Understanding Harm Reduction: Substance Use
What is harm reduction?
Harm reduction is a public health approach that aims to reduce harms related to substance use. Harm reduction includes many options and approaches. It may include abstinence, or not using substances at all. Stopping all substance use isn’t required before receiving care. It meets people wherever they are in their substance use journey. Evidence shows that harm reduction does not increase or encourage substance use.
Harm reduction strategies and services can lessen the consequences associated with substance use. The consequences include social, physical, emotional and/or spiritual concerns. It may include access to safer sex and safer substance use supplies and/or take home naloxone. It also involves outreach and support programs and referrals to health and support services. Harm reduction helps ensure services are non-judgmental and available to all.
Harm reduction treats people with respect. It helps people connect with others and develop healthy relationships. It involves working directly with people and their communities. The service helps individuals, families and friends learn harm reduction skills. People can learn about the resources and supports in their communities.
Some examples of services available to prevent harms from substance use include:
- Impaired driving prevention programs. The programs increase awareness of the risks of driving under the influence of substances
- Outreach and support programs
- Information and resources on safer ways to use substances. It covers opioid use, stimulants and other substances
- Supply distribution and needle recovery programs
- Options for opioid substitution (agonist) therapies such as methadone or suboxone
- Take home naloxone kits. The kits include medication to reverse an opioid overdose. This helps prevent brain injury and death
- Supervised consumption/injection services and overdose prevention services. These services help prevent overdose deaths. They can reduce other harms by providing a safer, supervised environment for people using substance
- Mental wellness and healing support programs and centres
- Peer support programs run and attended by people with experience using substances. The programs must receive enough funding for consistent service
What are the benefits of harm reduction related to substance use?
Harm reduction has many benefits for people who use substances. It also helps their families, friends and communities. Research shows harm reduction activities can:
- Increase referrals to support programs and health and social services
- Reduce stigma and increase access to health services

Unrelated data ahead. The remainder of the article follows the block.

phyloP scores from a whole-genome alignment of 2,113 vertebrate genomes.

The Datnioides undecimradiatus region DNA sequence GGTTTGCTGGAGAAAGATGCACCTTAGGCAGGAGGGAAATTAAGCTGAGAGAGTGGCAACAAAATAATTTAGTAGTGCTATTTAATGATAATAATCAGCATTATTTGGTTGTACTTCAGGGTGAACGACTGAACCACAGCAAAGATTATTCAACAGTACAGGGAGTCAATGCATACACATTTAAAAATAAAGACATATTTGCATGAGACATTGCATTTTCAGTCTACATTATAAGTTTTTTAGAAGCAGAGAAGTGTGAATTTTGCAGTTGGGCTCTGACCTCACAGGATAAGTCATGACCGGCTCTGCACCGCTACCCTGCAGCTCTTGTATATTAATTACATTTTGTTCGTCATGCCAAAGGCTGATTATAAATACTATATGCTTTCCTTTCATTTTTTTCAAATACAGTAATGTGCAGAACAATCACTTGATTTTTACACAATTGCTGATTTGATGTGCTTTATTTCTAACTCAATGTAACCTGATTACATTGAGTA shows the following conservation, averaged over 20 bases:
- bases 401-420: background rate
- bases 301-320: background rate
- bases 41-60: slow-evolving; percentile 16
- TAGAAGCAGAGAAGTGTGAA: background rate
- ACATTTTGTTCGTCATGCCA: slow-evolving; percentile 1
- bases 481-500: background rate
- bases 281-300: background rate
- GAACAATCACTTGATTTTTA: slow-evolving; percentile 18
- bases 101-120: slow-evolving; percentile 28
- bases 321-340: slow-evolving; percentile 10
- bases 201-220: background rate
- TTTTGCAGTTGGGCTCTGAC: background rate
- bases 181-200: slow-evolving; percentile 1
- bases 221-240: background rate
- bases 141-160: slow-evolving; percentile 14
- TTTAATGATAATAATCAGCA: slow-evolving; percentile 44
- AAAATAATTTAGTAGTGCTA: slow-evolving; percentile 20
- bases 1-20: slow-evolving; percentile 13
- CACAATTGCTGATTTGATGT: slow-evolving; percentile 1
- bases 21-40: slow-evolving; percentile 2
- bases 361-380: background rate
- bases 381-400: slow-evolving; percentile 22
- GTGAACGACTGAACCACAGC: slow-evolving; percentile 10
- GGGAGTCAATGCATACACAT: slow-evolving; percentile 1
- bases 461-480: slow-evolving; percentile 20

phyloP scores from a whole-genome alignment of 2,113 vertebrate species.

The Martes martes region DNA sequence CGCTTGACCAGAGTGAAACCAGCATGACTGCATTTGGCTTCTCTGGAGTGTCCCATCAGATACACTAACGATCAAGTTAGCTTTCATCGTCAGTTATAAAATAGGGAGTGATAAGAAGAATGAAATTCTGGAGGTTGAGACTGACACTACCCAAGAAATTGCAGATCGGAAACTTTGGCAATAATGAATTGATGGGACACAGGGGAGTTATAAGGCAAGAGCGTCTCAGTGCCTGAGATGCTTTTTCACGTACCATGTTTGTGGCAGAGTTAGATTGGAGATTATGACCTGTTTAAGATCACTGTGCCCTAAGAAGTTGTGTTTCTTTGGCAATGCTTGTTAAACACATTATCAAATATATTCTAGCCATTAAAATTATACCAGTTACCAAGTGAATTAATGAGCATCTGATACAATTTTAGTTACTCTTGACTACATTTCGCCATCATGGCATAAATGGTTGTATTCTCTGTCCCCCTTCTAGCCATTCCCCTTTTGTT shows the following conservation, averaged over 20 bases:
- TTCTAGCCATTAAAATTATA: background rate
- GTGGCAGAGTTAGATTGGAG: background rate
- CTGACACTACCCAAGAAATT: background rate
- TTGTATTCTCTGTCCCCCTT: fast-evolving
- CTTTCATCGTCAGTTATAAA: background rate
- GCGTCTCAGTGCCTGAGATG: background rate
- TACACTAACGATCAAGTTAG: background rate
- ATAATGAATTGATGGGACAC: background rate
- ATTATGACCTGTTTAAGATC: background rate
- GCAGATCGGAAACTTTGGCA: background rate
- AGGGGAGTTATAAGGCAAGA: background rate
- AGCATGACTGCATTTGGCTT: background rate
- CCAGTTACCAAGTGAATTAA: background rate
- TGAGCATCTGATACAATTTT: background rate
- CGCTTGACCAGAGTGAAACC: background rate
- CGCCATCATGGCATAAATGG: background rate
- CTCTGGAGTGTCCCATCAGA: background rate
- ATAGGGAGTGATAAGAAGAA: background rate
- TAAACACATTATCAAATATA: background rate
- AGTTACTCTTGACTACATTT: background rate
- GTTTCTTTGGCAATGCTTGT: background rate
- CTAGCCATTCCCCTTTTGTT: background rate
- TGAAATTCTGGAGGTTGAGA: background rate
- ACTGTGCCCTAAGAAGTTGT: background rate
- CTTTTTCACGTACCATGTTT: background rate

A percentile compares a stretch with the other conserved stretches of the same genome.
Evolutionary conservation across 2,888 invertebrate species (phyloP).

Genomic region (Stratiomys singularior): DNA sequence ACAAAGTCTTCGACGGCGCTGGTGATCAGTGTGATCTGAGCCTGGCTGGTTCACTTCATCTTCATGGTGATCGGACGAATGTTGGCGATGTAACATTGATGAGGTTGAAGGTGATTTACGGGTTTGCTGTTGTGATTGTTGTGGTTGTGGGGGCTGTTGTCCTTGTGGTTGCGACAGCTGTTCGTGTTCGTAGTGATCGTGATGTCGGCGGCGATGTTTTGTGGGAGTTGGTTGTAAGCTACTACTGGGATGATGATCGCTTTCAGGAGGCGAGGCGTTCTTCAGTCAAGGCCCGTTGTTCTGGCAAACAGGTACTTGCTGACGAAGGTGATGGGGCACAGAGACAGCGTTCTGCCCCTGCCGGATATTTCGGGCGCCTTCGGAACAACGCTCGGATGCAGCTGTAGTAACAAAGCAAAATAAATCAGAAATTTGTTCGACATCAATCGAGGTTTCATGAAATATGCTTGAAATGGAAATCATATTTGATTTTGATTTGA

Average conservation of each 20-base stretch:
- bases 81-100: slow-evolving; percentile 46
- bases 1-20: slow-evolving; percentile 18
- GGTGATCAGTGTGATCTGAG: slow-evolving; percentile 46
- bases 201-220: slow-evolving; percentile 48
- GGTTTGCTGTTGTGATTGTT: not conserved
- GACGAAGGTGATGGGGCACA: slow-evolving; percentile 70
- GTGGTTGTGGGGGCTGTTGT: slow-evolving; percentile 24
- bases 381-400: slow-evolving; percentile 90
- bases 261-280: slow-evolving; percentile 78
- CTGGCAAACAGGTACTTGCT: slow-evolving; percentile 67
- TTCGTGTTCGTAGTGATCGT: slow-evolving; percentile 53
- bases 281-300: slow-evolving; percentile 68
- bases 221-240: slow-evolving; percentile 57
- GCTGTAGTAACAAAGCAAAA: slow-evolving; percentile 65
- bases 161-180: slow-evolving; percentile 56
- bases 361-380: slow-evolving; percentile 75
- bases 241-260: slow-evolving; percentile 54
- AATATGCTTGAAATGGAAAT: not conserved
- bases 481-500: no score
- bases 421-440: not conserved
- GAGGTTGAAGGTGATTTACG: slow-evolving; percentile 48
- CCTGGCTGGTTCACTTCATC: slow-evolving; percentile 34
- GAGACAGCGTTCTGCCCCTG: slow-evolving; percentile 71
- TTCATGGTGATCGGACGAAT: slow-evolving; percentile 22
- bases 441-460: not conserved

- Reduce sharing of substance use equipment
- Reduce hepatitis and HIV
- Reduce overdose deaths and other early deaths among people who use substances, including alcohol
- Increase knowledge around safer substance use
- Increase knowledge around safer sex and sexual health and increase condom use
What does harm reduction mean for people who use substances?
Harm reduction services are open to all people who use substances, at any stage of their substance use. Harm reduction recognizes that healing is different for everyone. The services are available for someone using substances who wants to move in a new direction. They may be connected to outreach, primary or other health care services and access substance use treatment.
Should I have concerns about harm reduction?
Some people express concerns about harm reduction. Some of the more common concerns include the following questions:
- Could harm reduction activities encourage people to use substances?
- Research shows that harm reduction activities do not encourage substance use. In fact, they can encourage people who use substances to start treatment.
- Is needle distribution better than needle exchange?
- From a public health perspective, the answer is yes. Needle distribution is evidence-based to prevent HIV and hepatitis. One-for-one needle exchange may lead to people re-using needles. It is recommended that people receive enough needles to use a new one for each injection.
- Does this mean there will be used needles in public spaces?
- People do not intend harm to others by discarding needles. They need an easy way to dispose of needles safely. Needle distribution programs should also provide safe needle disposal.
For More Information
For more information about harm reduction and naloxone, see the following:
- HealthLinkBC File #102b Harm Reduction for Families and Caregivers
- HealthLinkBC File #118 Naloxone: Treating Opioid Overdose
- Ministry of Health - Harm Reduction: A British Columbia Community Guide www.health.gov.bc.ca/library/publications/year/2005/hrcommunityguide.pdf.
For more information about overdose recognition, prevention and the THN program, visit:
- Toward the Heart https://towardtheheart.com/
- Toward the Heart, Harm Reduction Best Practices: Needle Distribution at https://towardtheheart.com/assets/uploads/1527610699wCmnRqriGptLjpB06OPS1tx0sBFAOKOxCpND7cM.pdf